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Design

Katie Leede’s SoHo Loft Is an Eclectic Masterpiece

The ultimate collector's nest.

September 30, 2021
New York-based designer Katie Leede is well-known for her colorful globetrotting style, from the soulful interiors she creates for her clients to the brick-and-mortar shop she opened last year in Sag Harbor, New York. Here, she invites us to step inside the light-drenched, vintage-filled SoHo loft she and her family call home sweet home.
Most Manhattan real estate fantasies fall under just a handful of salivatory categories. There’s the storybook Upper East Side townhouse (paging Holly Golightly!). The sprawling, parkside “Eloise-at-the-Plaza” retreat. And the airy SoHo loft that instantly summons Jean-Michel Basquiat and Andy Warhol.
For what’s practically a prototype of the latter, look no further than interior and textile designer Katie Leede’s home, tucked into the cast iron 1890 offices of a onetime silk exchange. “It’s been around the block, and it’s great,” Leede says of the 2,400 square foot co-op, where 21 outsized windows allow daylight to flow as untrammeled as the wind off the Hudson. “It still has an industrial vibe to it, which appeals to us.”
A 19th century French bust of Joan of Arc made of bronze and marble is the first antique Leede ever purchased for herself, when she was just out of college. “I got it down in the antique district of New York when there was still a really vibrant antique district,” she says. Leede had her Dmitriy & Co. sofa upholstered in a Holland & Sherry mohair “in a rich cognac colored velvet,” she says.Lesley Unruh
When Leede and her significant other purchased the property, they opted for minimal renovations to maximise the Only-in-Soho aesthetic. Leede began by fully separating the formerly “railroaded” (i.e. connected) bedrooms and had the walls in the living spaces plastered in light gray for texture. “Plaster gives it luminescence, too, because it has a slight sheen to it,” Leede says. “There’s variation in the finish. And it just gives interest and depth, and a handmade quality to things.” The couple did eventually choose to replace the home’s original windows, too, with sound-blocking double paned versions in the specifications of the former ones. Before the switch, “you could literally hear traffic roaring down Broome Street and rattling the bed,” Leede recalls. “It was crazy!”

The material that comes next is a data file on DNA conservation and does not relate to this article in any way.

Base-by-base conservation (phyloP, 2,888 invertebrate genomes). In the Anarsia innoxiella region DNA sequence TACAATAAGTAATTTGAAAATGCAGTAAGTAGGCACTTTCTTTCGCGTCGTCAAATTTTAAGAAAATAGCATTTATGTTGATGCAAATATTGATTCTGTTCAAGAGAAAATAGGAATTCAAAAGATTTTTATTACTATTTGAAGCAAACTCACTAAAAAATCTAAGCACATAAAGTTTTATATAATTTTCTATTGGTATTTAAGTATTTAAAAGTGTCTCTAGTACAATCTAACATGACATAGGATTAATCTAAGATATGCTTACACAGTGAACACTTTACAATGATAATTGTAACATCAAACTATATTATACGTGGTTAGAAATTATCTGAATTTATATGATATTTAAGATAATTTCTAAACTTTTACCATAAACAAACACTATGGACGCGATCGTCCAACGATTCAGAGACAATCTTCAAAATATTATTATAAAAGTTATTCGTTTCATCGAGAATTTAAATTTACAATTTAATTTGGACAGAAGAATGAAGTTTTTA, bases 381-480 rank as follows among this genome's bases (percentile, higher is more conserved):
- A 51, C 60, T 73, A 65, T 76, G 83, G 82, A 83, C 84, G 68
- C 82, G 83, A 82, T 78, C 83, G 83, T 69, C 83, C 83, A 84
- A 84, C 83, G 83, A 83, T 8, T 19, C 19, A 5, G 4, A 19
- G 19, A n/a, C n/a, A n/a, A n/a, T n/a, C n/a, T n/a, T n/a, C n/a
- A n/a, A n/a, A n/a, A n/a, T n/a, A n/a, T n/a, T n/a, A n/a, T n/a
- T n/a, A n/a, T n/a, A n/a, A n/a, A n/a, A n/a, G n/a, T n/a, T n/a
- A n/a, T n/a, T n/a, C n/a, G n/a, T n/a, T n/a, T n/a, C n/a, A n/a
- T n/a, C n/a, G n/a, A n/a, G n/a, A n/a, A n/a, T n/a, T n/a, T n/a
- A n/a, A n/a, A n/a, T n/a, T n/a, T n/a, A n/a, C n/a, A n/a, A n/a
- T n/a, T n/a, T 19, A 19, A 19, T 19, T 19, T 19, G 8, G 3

Gilt French 19th century horses that “probably came off of a riding shop,” Leede says, act as a sculptural moment over this sitting area. “I just liked the way they pop off the wall like that—they’re good conversation pieces.”Lesley Unruh
Quiet is necessary, and not just for the couple themselves, a pair of high school chums who reconnected romantically later in life. Their home functions as an occasional crash pad for their five grown kids from previous relationships, sundry dogs and a visiting grandchild. Leede had a sanity-saving approach to the design of the interiors, which often mixes their combined curated antiques and family heirlooms with her own pattern designs, a look she has deemed a happy mish-mash.  “It’s meant to be lived in and it’s super comfortable and easy peasy,” Leede says. “It’s not very high concept, which is a really nice way to live for us as sort of a freewheeling family.”
In the kitchen, Leede enlisted a plasterer to transform existing MDF finishes into what looks like metal, “And then I had my super just sand and stain the butcher block [counters to a] walnut.”Lesley Unruh
Wherever you look, personal mementos abound. Take the early 1800s Chinese coffee table in the expansive open living room, a beacon of fun memories: “It used to have a beautiful polish on it, but my kids used it for their coloring table [when they were little].” Or the towering column in one corner that Leede had painted to look like marble, which now holds a plant with provenance: a night-blooming cereus that is in itself a family heirloom. “That’s a plant that came from a cutting, [taken] in 1920 off my grandfather’s plant,” Leede says. “This original plant has spawned, probably, over 200 different plants. We have a few of them in our apartment, which we nursed from a single cutting.” For the uninitiated, night-blooming cereus are not your average herbage—they bloom once a year, and were a favorite of Mark Twain, who kept them in his Connecticut conservatory. “They are very unwieldy plants and they’re really spooky and wonderful—like Miss. Havisham, from ‘Great Expectations.’ They’re a little scary in a really good way…It’s pretty special when it does [bloom].”

“I bought [a pair of these paintings] on West Broadway back in 1986 when the street was only art galleries, and there was a show of this hyper-realist painter,” Leede says. “I’ve carried them everywhere I’ve lived.”Lesley Unruh

But Leede’s most notable design choice might just be what she left untouched: the paint-splattered wood floors left by previous artists that called the place home. “They were already painted in a cream color, but you can see they’re quite worn by time,” she says. “It’s clear that painters lived there before and you still see bits and pieces of where they painted on the floor.” The Jackson Pollock look is endlessly appealing for her. “I just don’t mind any of that—it seems very New York, [and very] downtown SoHo.” Plus, it comes with a perk: less fretting about spills of any kind. “I find it very relaxing to live with that level of patina and been-there-ness,” Leede says.

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